Most recently, the 10th Circuit on April 7 ruled against Denver medical marijuana dispensary Standing Akimbo, which had petitioned to quash summonses the IRS had issued as part of a 280E investigation. The decision offered few surprises, according to attorneys. Tom Downey, director at Ireland Stapleton Pryor & Pascoe, said the appellate court’s decision “merely affirmed what we had known before.” Benda said the court had already opined on the same issues, “and those arguments are continuing to get very little traction.”

Richards said some of the “misinformed arguments” about 280E that have been raised in courts have only hurt the industry, adding he has gotten good results for clients by settling cases, rather than going to trial. 

“The cases that have been tried are uniformly misinformed,” Richards said. “The principles that are being advocated, particularly in the 10th Circuit, are based on flawed knowledge of the tax system, frankly.”

While the courts have offered little relief to the marijuana industry so far, Benda said there are a couple cases she is paying attention to. One deals with whether marijuana dispensary Harborside Health Center should be able to include indirect inventory costs to increase its costs of goods sold and lower its tax burden.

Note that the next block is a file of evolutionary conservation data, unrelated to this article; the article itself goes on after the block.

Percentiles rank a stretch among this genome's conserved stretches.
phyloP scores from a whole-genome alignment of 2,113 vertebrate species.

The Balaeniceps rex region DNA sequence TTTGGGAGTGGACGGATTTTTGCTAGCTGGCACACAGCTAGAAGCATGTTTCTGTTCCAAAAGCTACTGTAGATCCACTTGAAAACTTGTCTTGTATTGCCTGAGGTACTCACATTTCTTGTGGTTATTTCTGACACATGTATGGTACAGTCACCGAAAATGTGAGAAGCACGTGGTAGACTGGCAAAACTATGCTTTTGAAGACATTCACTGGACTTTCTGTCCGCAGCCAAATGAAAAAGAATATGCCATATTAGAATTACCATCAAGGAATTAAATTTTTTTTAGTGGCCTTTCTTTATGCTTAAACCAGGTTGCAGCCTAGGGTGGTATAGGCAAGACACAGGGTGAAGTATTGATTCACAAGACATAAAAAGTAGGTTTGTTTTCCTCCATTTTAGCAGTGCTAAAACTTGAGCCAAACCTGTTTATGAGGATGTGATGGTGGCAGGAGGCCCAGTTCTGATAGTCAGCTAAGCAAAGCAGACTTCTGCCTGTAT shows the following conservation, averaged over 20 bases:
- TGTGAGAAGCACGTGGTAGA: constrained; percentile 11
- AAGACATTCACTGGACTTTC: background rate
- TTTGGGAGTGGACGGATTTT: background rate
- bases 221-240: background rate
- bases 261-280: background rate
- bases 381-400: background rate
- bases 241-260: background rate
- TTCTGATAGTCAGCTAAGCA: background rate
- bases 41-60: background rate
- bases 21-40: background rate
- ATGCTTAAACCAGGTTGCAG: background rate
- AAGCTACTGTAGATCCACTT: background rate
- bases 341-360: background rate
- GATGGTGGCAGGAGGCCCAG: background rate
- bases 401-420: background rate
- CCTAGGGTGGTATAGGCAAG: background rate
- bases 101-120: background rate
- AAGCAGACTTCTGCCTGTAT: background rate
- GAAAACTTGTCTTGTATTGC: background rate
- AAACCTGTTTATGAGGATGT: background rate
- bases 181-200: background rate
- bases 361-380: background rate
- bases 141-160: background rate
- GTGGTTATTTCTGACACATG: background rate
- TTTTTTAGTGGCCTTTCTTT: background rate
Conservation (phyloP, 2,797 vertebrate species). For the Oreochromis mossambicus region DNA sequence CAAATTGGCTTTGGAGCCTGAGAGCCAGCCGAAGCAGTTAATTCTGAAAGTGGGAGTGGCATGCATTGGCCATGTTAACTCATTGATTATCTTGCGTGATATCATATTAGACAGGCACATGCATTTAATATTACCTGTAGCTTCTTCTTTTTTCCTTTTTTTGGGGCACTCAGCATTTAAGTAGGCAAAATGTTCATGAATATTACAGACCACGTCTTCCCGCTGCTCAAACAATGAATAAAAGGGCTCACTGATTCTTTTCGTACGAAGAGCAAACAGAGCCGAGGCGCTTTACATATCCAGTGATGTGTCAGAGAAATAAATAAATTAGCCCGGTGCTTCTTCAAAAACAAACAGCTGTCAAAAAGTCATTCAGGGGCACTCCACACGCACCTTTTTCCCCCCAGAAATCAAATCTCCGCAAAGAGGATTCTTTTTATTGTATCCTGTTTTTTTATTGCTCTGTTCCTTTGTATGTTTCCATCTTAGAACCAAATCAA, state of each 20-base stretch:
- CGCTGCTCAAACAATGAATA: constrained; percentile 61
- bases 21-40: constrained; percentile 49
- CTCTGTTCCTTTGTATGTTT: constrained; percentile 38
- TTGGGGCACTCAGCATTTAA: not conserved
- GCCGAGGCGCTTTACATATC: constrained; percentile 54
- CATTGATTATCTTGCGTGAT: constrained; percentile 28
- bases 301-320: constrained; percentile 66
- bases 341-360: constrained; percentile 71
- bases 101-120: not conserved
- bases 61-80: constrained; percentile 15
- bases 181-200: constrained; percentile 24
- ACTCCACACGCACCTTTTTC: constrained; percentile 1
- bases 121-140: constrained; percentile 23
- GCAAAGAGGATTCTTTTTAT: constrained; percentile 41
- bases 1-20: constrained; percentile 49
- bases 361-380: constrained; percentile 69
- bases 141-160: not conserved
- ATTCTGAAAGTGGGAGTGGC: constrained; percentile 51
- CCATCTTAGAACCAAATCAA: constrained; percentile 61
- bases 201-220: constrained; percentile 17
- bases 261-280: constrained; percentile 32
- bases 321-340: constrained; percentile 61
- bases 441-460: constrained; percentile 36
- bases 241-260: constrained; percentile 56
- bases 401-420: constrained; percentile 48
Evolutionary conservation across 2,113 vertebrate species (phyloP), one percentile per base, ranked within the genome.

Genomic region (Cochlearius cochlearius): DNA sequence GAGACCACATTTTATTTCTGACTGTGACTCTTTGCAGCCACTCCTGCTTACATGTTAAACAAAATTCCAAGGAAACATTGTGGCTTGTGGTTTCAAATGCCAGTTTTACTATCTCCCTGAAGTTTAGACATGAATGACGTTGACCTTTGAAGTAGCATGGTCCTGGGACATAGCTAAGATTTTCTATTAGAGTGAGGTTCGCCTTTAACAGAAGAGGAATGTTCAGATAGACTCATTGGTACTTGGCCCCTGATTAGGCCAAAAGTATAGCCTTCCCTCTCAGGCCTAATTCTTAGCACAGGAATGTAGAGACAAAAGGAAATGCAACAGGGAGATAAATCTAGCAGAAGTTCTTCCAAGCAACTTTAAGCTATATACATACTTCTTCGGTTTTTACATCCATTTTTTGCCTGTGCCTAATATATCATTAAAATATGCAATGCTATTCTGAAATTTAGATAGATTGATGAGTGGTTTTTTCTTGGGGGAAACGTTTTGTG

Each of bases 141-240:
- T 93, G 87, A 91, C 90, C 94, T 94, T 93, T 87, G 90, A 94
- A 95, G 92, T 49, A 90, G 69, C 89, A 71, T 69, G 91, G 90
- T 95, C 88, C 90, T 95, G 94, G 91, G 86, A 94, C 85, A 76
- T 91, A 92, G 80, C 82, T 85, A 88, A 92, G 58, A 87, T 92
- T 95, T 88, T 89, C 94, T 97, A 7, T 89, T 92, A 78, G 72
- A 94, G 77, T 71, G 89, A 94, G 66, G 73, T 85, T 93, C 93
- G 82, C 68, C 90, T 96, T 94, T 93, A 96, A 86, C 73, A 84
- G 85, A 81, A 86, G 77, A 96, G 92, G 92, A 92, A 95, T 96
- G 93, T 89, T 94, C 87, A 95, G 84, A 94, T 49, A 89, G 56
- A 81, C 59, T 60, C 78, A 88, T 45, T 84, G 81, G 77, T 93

The second is about whether an employee leasing company set up by a licensed marijuana company is also subject to 280E. The Tax Court ruled against the taxpayers in both cases, but they are now on appeal in the 9th Circuit.

The attorneys weren’t optimistic a legislative solution to the industry’s heavy tax burden would come soon, either. “Congress doesn’t have to legalize marijuana. It can simply amend 280E,” Downey said, but “it’s certainly not going to happen this year.” 

Even changing 280E might be a hard sell politically. “With all the spending that’s going on and the fact that tax rates have been lowered over the past couple of years,” Benda said, “it would be very hard to repeal 280E because they would need to plug that hole in the budget.”

—Jessica Folker